How are local anesthetic agents categorized?

Updated: Jan 09, 2019
  • Author: Raffi Kapitanyan, MD; Chief Editor: David Vearrier, MD, MPH  more...
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Answer

Local anesthetics can be divided into 2 groups: the esters and the amides. See Table 2, below.

Table 2. Local Anesthetic Agents Used Commonly for Infiltrative Injection (Open Table in a new window)

Agent

Duration of Action

Maximum Dosage Guidelines (Total Cumulative Infiltrative Injection Dose per Procedure*)

Esters

Procaine (Novocaine)

Short (15-60 min)

7 mg/kg; not to exceed 350-600 mg

Chloroprocaine (Nesacaine)

Short (15-30 min)

Without epinephrine: 11 mg/kg; not to exceed 800 mg total dose

With epinephrine: 14 mg/kg; not to exceed 1000 mg

Amides

Lidocaine (Xylocaine)

Medium (30-60 min)

Without epinephrine: 4.5 mg/kg; not to exceed 300 mg

Lidocaine with epinephrine

Long (120-360 min)

With epinephrine: 7 mg/kg

Mepivacaine (Polocaine, Carbocaine)

Medium (45-90 min) Long (120-360 min with epinephrine)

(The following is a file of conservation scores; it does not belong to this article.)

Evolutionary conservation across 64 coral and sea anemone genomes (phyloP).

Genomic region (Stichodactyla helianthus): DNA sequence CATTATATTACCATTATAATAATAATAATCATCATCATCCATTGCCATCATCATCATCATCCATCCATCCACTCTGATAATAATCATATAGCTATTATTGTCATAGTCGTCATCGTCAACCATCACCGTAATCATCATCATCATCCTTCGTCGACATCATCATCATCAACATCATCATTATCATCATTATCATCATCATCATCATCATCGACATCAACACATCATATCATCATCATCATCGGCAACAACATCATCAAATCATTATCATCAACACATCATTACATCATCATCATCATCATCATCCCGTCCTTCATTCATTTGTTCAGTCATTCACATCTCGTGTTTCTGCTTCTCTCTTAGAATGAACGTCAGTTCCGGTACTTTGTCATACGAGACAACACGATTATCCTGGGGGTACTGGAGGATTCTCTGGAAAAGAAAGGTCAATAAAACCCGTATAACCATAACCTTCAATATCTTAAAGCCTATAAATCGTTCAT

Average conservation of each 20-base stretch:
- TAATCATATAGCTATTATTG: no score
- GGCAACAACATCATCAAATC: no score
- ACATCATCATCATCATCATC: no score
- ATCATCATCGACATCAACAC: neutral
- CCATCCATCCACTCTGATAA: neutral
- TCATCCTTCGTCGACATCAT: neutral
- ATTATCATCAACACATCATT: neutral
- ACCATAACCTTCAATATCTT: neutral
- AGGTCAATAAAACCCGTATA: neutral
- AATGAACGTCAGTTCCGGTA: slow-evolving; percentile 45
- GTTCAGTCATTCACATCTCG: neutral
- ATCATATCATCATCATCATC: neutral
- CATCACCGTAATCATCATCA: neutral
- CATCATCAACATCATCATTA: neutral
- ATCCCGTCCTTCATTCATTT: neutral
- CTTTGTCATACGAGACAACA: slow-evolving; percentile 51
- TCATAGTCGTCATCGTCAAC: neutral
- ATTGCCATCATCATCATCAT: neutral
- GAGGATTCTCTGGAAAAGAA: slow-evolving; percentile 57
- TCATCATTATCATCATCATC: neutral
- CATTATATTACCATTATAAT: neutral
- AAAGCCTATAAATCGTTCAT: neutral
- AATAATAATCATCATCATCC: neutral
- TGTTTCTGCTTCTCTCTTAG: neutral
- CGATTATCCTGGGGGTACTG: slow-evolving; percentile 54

7 mg/kg; not to exceed 400 mg

Bupivacaine (Marcaine)

Long (120-240 min)

Without epinephrine: 2.5 mg/kg; not to exceed 175 mg total dose

Bupivacaine with epinephrine

Long (180-420 min)

With epinephrine: Not to exceed 225 mg total dose

Etidocaine (Duranest)

No longer available in United States

Long (120-180 min)

Without epinephrine: 0.4 mg/kg; not to exceed 300 mg total dose

With epinephrine: 8 mg/kg

Prilocaine (Citanest)

Medium (30-90 min)

Body weight < 70 kg: 8 mg/kg; not to exceed 500 mg

Body weight >70 kg: 600 mg

Ropivacaine (Naropin)

Long (120-360 min)

5 mg; not to exceed 200 mg for minor nerve block

*Nondental use, administer by small incremental doses; administer the smallest dose and concentration required to achieve desired effect; avoid rapid injection.


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